David M Sonka

Parker, CO, US

U.S. Marine Corps

CPL, INTEL BN, SPEC OPS, SUPPORT GROUP (2D MSOB) CAMP LEJEUNE, NC

05/04/2013, FARAH PROVINCE, Afghanistan


CPL Sonka was a multi-purpose canine handler. He joined the USMC in August 2008, and moved into MARSOC, the Marine Corps’ special operations force. David took part in training the native Afghan police force. On May 4, 2013 the Marines took off their armor to show solidarity with and trust of the Afghan trainee force. An infiltrator took this opportunity to shoot and kill David and his MPC war dog Flex.

CPL Sonka attended Military Police School in Ft. Leonard Wood, MO. Upon graduation he completed the Military Working Dog Handler Basic Course at Lackland Air Force Base, TX. When CPL David Sonka was training his military dogs, he was realizing a lifelong dream. By the age of 12 David knew that he wanted to be a Marine. And as a Marine he aimed at being a military police officer and a canine handler. He enlisted on the day he turned 18, and CPL Sonka began to attain each of his goals.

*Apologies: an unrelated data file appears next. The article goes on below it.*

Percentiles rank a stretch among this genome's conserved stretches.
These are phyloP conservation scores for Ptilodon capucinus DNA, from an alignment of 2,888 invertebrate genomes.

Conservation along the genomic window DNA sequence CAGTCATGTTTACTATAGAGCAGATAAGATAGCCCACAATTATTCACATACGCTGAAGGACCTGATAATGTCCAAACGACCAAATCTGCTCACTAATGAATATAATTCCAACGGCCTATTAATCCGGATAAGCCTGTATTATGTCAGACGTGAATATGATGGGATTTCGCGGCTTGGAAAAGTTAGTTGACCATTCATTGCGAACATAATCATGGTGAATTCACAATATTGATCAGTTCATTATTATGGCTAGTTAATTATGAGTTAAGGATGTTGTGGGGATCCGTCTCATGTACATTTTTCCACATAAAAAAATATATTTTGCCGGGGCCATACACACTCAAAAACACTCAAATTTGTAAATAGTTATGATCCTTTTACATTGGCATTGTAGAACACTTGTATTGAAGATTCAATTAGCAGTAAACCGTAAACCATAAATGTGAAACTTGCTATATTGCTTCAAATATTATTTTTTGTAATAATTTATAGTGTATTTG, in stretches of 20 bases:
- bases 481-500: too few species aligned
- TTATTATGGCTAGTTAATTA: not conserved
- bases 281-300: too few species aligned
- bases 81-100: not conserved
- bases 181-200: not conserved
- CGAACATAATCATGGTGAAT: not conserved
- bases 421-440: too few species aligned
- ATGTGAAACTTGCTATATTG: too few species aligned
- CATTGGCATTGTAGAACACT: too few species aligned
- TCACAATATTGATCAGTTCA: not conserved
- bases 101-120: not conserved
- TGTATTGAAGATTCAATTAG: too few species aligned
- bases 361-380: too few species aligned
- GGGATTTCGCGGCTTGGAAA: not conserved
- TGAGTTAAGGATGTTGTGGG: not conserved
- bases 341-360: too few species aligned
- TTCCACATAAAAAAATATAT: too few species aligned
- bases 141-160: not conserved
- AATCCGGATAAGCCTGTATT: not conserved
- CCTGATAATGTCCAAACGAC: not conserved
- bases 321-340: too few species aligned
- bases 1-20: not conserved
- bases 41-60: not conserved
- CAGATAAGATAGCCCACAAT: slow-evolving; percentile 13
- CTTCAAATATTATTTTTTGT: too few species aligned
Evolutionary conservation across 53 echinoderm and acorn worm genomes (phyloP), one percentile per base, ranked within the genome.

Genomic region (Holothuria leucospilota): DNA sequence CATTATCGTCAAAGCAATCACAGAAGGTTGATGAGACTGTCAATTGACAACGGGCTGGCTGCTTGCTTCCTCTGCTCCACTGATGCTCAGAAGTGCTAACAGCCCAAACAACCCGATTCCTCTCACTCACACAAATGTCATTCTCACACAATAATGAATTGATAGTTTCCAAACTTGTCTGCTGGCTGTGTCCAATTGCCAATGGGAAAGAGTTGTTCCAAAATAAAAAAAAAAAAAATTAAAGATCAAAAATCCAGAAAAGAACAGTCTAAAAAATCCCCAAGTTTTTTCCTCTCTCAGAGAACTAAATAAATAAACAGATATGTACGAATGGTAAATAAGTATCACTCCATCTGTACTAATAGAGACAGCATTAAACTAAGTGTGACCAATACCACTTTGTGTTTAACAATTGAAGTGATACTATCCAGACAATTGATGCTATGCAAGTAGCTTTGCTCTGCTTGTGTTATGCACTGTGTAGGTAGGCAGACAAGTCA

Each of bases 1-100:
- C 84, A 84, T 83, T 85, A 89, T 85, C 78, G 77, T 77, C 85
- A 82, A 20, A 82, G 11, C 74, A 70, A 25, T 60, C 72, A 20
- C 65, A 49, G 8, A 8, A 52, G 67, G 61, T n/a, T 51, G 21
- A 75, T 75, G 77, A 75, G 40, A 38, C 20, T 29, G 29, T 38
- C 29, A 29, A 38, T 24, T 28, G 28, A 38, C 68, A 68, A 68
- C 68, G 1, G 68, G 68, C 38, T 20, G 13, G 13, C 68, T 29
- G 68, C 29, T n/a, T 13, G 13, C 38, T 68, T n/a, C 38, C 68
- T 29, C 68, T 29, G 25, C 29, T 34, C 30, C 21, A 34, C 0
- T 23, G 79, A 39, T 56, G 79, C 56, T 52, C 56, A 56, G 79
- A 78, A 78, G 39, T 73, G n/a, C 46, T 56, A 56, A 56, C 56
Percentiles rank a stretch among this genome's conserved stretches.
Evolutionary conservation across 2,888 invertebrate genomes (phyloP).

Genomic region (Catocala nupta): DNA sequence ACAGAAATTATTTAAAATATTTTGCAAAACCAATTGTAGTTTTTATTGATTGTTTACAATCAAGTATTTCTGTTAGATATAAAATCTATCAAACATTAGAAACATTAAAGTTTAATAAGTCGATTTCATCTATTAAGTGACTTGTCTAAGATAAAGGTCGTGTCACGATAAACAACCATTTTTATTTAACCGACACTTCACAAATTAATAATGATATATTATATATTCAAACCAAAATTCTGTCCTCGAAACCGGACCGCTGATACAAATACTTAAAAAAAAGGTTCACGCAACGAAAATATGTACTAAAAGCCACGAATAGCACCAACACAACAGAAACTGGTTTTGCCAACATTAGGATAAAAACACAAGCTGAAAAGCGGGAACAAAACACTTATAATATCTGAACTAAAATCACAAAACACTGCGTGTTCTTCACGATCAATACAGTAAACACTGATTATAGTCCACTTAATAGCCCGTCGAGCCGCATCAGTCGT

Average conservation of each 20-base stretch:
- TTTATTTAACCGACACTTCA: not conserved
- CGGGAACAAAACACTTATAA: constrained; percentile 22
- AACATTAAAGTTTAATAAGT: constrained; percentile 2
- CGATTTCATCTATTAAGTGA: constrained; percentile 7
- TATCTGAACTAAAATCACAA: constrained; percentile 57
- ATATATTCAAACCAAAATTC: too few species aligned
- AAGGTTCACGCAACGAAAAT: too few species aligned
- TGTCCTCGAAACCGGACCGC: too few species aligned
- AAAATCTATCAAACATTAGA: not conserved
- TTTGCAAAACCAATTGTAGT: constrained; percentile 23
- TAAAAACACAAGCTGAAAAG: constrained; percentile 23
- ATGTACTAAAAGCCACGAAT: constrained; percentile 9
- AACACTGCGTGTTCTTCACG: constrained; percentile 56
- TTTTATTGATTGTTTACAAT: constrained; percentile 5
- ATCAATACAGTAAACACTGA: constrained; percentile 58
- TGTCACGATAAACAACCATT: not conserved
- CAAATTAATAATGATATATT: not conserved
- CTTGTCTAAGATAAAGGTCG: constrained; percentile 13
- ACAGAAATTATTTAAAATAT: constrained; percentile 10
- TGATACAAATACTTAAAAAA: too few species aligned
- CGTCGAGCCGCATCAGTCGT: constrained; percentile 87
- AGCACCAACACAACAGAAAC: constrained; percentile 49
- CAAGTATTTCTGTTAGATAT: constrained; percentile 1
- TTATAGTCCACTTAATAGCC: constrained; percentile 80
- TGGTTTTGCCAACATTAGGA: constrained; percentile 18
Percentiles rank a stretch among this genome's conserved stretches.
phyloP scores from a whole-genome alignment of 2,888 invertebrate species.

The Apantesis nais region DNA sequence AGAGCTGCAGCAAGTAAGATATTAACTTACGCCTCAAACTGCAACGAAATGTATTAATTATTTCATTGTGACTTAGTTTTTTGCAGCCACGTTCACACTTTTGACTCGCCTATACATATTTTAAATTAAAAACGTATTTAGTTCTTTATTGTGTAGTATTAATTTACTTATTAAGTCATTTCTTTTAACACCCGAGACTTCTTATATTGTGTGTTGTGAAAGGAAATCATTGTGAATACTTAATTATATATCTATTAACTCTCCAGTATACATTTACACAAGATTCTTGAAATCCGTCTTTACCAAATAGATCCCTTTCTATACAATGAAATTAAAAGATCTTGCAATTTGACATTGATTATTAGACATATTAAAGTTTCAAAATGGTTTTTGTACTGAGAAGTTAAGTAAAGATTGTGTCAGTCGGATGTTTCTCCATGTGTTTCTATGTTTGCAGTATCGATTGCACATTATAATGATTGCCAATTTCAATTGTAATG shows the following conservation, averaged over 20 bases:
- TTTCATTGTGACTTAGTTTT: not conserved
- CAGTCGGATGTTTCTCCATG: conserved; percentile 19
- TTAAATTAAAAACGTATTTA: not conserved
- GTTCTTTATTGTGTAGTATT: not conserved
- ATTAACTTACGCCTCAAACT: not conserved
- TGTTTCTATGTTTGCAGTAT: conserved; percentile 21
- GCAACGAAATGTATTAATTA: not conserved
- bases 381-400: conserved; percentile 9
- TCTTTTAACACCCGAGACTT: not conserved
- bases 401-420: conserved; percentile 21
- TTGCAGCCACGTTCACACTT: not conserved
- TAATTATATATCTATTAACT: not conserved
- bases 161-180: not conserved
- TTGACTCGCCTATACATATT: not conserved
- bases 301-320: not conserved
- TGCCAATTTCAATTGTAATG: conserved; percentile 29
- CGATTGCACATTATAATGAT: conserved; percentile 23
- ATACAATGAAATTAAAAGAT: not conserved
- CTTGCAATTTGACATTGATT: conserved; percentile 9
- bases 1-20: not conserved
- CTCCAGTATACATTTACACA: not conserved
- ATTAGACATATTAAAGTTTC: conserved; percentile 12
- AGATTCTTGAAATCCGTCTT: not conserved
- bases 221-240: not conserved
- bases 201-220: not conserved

CPL Sonka was an accomplished Marine, and a man devoted to his family. David loved all animals, but he was passionate about large-breed dogs. A Marine who had worked with CPL Sonka explained that David was a naturally gifted trainer and handler.

“I heard he just used patience and love,” according to his father Kevin Sonka. CPL Sonka was raised as an independent person. His father added, “He taught us that just because you want to wear the same T-shirt every day, or your socks or even your shoes don’t match, it doesn’t matter.”

What mattered to CPL Sonka was pushing himself to always achieve, to be better. Other Marines pointed out that David volunteered for his last assignment and was accepted because of his skills. Family and friends talked about CPL Sonka training on his days off, and sleeping in the dog kennel, and how as a child he sent $200 of his own money to the relief fund for the 9/11 victims’ families.

The circumstances surrounding CPL Sonka’s death cannot diminish his efforts as a Marine or as a humanitarian. His father described being proud of his son every step of the way, and of the wish to return to that feeling. He expressed how important it is to recognize David’s extraordinary contributions to his service.

“From this point forward, these are no longer tears of sorrow,” explained Kevin Sonka. “They are tears of pride.”

David’s portrait is not yet on a poster